Quality of Life Research

, Volume 13, Issue 1, pp 23–34 | Cite as

Can we identify the poorest quality of life? Assessing the importance of quality of life using the WHOQOL-100

  • Suzanne M. Skevington
  • Kathryn A. O'Connell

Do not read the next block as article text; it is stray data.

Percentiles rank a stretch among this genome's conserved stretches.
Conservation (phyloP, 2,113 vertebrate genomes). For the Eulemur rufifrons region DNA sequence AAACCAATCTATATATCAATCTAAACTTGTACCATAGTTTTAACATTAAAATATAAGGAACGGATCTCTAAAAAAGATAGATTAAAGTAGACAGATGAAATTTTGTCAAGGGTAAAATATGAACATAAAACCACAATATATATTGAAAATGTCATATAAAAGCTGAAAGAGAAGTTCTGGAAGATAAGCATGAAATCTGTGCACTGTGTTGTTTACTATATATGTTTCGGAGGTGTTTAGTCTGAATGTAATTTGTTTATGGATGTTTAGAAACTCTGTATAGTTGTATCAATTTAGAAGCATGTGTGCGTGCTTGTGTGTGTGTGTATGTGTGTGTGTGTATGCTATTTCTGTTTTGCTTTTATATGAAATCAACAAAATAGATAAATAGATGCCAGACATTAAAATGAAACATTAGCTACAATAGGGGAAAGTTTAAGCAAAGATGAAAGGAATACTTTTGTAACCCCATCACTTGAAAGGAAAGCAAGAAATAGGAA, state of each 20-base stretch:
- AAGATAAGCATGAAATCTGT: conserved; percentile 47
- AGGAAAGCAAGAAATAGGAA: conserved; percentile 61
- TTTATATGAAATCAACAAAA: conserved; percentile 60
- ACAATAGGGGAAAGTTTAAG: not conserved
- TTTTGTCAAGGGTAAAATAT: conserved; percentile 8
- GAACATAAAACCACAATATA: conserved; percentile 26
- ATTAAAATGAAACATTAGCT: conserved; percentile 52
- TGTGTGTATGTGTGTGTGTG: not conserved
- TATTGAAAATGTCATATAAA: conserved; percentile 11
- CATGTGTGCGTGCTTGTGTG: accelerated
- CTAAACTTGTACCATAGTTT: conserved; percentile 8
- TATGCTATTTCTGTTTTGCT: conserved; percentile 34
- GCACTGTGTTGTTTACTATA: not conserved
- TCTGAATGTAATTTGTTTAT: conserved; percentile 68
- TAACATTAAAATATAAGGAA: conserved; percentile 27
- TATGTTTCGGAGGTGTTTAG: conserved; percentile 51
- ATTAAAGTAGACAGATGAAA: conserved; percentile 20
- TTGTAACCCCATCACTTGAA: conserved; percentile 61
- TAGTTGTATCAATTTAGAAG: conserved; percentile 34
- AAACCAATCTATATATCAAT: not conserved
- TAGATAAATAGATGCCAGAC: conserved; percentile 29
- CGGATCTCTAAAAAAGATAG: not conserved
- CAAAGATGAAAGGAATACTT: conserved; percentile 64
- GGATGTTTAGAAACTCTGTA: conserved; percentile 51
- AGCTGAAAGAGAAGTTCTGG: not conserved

In this study, WHOQOL survey data obtained from 4802 sick and well participants in 15 countries were used to investigate the relationship between judgements about different dimensions of quality of life (QOL) (core scores) and the importance attributed to them. As a theoretical framework, we applied the WHOQOL Group's (1995) definition of QOL which indicates that those who report the very poorest QOL will be least likely to have met their own ‘...goals, expectations, standards and concerns’. Those with the poorest QOL would therefore be expected to show the biggest difference between core and importance scores, and therefore be distinguishable from respondents whose QOL was poor, better or best. The main effects from overall analyses confirmed that those reporting the largest negative differences tended to report the poorest QOL and also attached a high degree of importance to these dimensions. Evidence for a decreasing differential across the four groups (poorest to best) was confirmed for the majority (18) of facets. However facet level analyses comparing groups with different levels of QOL showed that only five facets distinguished those with the poorest QOL from those whose QOL was poor, so the theory is not well supported. Furthermore the contribution of core-importance facet differences reduced the overall prediction of QOL, when compared with a regression of core scores alone. Importance information about specific facets may have limited potential to be used alongside the main instrument to identify areas of the poorest QOL for clinical or social action.